Unfortunately, Northern Ireland is only one of the challenges Brexit is posing.

The Bank of England recently warned that a “financial crunch” of as much as $38 trillion could hit if Brexit occurs without a framework for the many derivative deals that have been struck between Europeans and Brits in London, one of the world’s top financial centers, according to Business Insider.

Airbus – with Boeing, one of two major commercial aircraft makers in the world – might pull up stakes in Britain if a Brexit deal doesn’t suit its needs, reported CNN Money.

The British cabinet is split over how to proceed, much to the consternation of EU leaders, wrote the Guardian. A commentator in the Financial Times, a newspaper with close connections to Conservative Party lawmakers in Parliament, argued that a second Brexit vote might be necessary.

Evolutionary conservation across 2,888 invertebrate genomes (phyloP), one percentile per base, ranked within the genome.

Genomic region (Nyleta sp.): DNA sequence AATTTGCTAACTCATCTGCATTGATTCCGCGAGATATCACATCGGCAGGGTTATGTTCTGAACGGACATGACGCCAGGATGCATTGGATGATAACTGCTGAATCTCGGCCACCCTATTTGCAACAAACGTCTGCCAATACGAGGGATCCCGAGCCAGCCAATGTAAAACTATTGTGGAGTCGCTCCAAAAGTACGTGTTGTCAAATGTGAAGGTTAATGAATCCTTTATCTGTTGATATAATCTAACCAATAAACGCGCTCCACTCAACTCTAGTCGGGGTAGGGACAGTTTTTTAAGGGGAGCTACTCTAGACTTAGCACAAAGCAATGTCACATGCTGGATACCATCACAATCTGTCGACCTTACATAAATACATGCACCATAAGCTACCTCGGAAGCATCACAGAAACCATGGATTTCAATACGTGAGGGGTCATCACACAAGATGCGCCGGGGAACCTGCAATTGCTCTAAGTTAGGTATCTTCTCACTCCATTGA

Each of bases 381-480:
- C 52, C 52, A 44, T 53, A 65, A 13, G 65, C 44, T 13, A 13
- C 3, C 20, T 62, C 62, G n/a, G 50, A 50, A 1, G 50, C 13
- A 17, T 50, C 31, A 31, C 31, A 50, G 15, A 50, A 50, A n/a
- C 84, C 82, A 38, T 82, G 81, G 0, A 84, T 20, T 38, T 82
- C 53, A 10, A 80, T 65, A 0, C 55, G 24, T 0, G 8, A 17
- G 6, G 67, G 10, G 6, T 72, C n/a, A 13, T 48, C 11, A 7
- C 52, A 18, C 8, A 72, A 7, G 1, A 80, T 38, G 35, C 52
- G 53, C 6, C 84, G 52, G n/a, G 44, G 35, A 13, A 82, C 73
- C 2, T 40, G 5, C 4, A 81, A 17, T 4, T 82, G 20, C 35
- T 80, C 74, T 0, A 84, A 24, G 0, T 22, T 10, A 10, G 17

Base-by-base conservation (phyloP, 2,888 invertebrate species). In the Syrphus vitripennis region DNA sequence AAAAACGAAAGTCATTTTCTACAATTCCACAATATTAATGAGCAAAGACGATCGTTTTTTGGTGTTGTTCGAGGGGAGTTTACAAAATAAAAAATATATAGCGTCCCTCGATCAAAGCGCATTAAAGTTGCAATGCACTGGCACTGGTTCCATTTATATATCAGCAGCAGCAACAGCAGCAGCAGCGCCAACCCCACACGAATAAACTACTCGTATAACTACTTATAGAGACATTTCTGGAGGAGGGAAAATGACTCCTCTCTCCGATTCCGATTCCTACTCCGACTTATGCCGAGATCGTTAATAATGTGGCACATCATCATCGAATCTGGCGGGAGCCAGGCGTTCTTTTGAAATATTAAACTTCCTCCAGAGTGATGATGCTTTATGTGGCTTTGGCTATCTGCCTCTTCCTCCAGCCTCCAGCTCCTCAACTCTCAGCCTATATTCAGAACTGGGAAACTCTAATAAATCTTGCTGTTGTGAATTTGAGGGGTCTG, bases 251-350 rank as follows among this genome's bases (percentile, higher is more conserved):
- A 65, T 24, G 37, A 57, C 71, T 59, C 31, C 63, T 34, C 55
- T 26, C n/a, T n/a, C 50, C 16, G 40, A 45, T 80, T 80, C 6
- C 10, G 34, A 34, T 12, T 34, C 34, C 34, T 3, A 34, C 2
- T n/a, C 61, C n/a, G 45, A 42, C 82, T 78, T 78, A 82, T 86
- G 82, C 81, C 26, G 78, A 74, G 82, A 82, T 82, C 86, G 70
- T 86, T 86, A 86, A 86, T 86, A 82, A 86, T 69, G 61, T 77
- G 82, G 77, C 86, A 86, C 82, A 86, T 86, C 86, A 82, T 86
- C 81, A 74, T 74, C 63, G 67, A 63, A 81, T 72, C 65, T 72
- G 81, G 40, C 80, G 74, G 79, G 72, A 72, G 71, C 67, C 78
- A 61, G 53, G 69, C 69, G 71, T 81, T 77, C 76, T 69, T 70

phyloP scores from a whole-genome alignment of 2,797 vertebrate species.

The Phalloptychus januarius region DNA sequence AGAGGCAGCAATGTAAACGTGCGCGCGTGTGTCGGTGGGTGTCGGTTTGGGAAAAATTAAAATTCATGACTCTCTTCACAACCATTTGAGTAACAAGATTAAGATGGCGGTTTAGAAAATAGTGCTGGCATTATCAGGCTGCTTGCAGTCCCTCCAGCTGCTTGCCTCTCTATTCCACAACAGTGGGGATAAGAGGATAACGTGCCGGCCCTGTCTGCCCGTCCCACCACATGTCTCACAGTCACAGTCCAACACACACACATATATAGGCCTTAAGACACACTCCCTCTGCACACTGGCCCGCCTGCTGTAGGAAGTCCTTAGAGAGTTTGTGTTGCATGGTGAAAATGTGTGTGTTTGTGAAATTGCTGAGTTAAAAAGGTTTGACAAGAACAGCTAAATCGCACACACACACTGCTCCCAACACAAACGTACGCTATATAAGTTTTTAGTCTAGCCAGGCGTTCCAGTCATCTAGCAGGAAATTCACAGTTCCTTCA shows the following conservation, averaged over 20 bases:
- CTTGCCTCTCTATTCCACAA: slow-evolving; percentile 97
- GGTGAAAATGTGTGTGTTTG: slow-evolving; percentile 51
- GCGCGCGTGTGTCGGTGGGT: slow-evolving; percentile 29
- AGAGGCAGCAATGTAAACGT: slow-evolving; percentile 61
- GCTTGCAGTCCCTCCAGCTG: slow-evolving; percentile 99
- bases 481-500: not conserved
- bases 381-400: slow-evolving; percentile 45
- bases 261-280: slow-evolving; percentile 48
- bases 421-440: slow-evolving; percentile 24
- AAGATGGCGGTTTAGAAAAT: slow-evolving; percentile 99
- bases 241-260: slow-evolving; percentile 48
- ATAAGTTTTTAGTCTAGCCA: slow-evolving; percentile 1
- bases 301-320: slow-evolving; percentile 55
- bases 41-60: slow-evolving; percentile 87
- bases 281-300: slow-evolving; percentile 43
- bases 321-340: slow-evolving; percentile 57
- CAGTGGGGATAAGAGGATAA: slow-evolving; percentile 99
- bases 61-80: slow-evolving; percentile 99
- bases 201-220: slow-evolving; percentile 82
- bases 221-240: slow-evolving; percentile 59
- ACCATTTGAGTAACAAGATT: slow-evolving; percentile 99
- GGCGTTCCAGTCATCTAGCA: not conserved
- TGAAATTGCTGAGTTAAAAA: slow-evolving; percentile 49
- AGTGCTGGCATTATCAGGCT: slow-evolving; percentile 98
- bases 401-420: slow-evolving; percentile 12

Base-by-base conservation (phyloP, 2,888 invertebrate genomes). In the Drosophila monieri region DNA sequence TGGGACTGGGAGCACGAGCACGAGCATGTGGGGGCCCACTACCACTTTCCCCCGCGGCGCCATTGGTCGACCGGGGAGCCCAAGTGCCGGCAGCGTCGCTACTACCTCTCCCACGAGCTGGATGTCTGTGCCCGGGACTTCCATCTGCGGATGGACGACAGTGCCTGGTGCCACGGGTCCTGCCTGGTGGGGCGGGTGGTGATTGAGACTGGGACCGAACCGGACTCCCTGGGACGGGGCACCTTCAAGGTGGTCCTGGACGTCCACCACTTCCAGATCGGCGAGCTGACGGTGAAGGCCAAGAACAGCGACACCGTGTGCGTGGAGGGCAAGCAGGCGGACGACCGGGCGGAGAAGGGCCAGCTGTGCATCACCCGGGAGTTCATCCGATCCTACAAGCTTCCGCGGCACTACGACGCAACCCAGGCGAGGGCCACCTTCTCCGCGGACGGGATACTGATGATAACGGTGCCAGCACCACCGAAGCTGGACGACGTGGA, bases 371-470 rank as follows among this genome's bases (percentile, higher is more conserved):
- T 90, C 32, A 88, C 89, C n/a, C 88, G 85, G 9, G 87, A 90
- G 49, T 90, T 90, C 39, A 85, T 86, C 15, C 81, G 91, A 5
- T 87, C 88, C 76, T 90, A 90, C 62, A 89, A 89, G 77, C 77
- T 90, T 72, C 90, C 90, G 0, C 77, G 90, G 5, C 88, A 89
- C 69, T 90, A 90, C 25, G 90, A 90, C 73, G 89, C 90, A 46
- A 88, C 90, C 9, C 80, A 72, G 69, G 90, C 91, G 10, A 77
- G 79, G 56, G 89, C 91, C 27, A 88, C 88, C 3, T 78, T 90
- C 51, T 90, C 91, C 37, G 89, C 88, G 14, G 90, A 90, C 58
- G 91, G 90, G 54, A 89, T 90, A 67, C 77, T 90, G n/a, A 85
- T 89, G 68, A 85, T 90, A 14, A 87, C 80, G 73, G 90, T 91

Damage is already being done, after all. GQ’s British edition was blunt: “Who should be blamed for what Brexit did to Britain?” read a recent headline.

Prime Minister Theresa May has opted to speed up Brexit negotiations with the EU, said Reuters. She wants to reach a deal before the calls to reverse direction can’t be ignored.

But racing toward the edge of a cliff is no way to avoid it.



Through the Wire

For decades, India has allowed only the state-owned All India Radio to make news broadcasts, hoping to avoid mob violence like that which hate radiospurred in Rwanda.

But now the authorities face a more difficult challenge: Controlling fake news spread over WhatsA pp.